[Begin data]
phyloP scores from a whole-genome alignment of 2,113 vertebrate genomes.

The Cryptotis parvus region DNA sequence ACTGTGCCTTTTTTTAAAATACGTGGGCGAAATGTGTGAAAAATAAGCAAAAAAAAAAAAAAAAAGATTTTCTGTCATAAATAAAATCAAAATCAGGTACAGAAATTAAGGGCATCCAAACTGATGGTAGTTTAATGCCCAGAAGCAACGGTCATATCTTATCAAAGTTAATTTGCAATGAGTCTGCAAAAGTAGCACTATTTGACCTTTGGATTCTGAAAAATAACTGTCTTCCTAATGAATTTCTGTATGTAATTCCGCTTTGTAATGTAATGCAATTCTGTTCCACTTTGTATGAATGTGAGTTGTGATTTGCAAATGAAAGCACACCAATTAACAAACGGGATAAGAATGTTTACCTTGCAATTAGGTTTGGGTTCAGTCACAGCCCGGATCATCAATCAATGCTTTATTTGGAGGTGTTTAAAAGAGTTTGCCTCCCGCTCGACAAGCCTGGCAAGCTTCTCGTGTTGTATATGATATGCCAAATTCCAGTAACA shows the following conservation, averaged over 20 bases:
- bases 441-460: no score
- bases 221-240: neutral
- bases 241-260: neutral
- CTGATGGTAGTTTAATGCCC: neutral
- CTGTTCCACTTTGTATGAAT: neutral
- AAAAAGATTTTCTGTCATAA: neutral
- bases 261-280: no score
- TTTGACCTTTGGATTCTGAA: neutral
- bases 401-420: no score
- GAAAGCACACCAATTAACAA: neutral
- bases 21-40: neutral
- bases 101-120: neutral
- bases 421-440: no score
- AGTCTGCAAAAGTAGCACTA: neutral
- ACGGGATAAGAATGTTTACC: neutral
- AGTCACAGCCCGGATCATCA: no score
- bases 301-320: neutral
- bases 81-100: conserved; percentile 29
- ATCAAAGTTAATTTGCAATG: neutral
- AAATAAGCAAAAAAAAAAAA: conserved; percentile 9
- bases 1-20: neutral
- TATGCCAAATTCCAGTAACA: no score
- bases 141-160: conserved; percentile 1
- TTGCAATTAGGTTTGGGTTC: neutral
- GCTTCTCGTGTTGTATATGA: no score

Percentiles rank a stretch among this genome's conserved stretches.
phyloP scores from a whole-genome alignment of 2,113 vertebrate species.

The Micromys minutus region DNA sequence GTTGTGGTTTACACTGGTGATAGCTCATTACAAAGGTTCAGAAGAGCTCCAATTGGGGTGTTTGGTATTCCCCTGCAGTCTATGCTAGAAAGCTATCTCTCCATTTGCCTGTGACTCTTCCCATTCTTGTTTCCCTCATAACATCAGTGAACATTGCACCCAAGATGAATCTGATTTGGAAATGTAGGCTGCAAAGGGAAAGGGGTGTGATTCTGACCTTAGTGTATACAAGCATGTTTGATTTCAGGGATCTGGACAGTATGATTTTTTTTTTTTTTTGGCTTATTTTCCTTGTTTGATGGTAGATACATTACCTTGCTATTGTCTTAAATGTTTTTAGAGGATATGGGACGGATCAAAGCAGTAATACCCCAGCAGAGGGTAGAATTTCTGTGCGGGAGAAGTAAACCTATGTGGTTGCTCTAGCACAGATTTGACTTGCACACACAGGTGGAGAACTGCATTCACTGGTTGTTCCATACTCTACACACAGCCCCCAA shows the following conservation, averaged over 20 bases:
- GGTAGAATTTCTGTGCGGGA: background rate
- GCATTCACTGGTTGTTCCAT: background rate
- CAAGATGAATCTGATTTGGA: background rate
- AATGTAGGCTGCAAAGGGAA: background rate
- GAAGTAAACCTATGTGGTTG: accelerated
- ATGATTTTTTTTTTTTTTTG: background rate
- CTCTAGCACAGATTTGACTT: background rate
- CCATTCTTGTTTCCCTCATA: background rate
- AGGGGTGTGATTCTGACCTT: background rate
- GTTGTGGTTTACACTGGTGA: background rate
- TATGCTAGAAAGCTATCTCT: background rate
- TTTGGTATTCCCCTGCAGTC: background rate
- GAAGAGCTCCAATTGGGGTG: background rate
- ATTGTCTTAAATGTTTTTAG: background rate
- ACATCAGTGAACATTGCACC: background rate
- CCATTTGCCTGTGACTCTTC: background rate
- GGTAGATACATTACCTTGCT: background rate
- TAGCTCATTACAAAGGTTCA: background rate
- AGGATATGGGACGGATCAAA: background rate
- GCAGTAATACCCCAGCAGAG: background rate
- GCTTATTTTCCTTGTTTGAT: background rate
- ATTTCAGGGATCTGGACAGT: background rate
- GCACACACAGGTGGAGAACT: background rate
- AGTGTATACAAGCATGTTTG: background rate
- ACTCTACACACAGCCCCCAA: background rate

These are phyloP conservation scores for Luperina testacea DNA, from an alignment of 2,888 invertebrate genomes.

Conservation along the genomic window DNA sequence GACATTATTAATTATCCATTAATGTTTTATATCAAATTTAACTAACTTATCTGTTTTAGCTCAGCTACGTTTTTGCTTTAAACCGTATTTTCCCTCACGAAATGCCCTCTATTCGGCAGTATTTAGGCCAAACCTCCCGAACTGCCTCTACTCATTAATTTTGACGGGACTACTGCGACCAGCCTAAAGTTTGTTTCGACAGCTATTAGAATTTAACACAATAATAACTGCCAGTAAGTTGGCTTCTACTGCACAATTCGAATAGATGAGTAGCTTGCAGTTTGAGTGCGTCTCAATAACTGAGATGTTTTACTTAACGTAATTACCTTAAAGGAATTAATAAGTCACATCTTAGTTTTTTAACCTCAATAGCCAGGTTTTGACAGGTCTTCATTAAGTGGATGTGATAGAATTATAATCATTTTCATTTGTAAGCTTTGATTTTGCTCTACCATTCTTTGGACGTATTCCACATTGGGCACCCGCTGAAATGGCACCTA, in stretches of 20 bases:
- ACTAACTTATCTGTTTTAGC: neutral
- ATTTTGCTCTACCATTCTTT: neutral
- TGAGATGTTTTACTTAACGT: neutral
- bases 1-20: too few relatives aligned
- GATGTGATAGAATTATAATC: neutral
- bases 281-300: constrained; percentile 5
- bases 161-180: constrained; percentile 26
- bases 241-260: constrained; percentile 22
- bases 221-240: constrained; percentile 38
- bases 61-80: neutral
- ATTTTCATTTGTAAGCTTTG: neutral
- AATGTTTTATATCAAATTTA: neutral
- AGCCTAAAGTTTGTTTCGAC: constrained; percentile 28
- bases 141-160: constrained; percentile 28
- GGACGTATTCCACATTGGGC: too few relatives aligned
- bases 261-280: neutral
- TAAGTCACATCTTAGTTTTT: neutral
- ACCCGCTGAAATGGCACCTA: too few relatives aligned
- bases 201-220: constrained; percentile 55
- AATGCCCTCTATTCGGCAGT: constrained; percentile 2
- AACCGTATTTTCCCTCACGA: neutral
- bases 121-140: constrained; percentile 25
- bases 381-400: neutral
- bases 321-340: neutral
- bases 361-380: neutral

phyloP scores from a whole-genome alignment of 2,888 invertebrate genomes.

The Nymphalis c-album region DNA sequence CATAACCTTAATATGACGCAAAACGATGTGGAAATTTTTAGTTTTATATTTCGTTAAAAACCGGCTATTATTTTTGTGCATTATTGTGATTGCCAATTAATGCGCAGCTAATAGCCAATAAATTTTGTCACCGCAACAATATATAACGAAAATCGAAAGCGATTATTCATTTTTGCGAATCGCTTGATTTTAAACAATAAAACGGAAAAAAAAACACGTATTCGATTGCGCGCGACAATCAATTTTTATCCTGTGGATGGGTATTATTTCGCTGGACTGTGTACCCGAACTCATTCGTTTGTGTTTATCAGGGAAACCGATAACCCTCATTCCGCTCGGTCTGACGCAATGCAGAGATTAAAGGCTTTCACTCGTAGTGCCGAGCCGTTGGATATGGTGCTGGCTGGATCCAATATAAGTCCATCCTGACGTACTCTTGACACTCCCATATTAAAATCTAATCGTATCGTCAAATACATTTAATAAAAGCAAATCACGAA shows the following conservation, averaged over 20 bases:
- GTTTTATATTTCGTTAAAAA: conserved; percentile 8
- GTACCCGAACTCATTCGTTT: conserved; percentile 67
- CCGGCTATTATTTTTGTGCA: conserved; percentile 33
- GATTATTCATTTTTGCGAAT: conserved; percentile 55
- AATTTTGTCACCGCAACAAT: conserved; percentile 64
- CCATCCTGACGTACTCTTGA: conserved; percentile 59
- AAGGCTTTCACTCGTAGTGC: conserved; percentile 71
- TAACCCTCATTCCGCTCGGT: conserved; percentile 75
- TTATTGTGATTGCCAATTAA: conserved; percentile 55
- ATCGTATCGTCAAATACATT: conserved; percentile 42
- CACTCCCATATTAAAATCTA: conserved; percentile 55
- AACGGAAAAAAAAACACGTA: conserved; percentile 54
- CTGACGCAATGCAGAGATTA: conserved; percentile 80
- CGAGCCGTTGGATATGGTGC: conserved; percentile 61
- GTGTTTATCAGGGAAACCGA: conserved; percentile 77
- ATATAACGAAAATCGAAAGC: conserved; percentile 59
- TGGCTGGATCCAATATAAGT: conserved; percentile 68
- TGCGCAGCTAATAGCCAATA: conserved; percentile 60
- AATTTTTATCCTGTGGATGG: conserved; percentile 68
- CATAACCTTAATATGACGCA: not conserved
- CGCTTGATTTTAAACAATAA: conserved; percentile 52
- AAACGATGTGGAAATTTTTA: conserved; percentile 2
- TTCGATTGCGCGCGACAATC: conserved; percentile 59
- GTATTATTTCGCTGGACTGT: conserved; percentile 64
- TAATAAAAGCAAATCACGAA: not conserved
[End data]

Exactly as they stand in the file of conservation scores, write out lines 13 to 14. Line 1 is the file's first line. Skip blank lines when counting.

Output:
- bases 21-40: neutral
- bases 101-120: neutral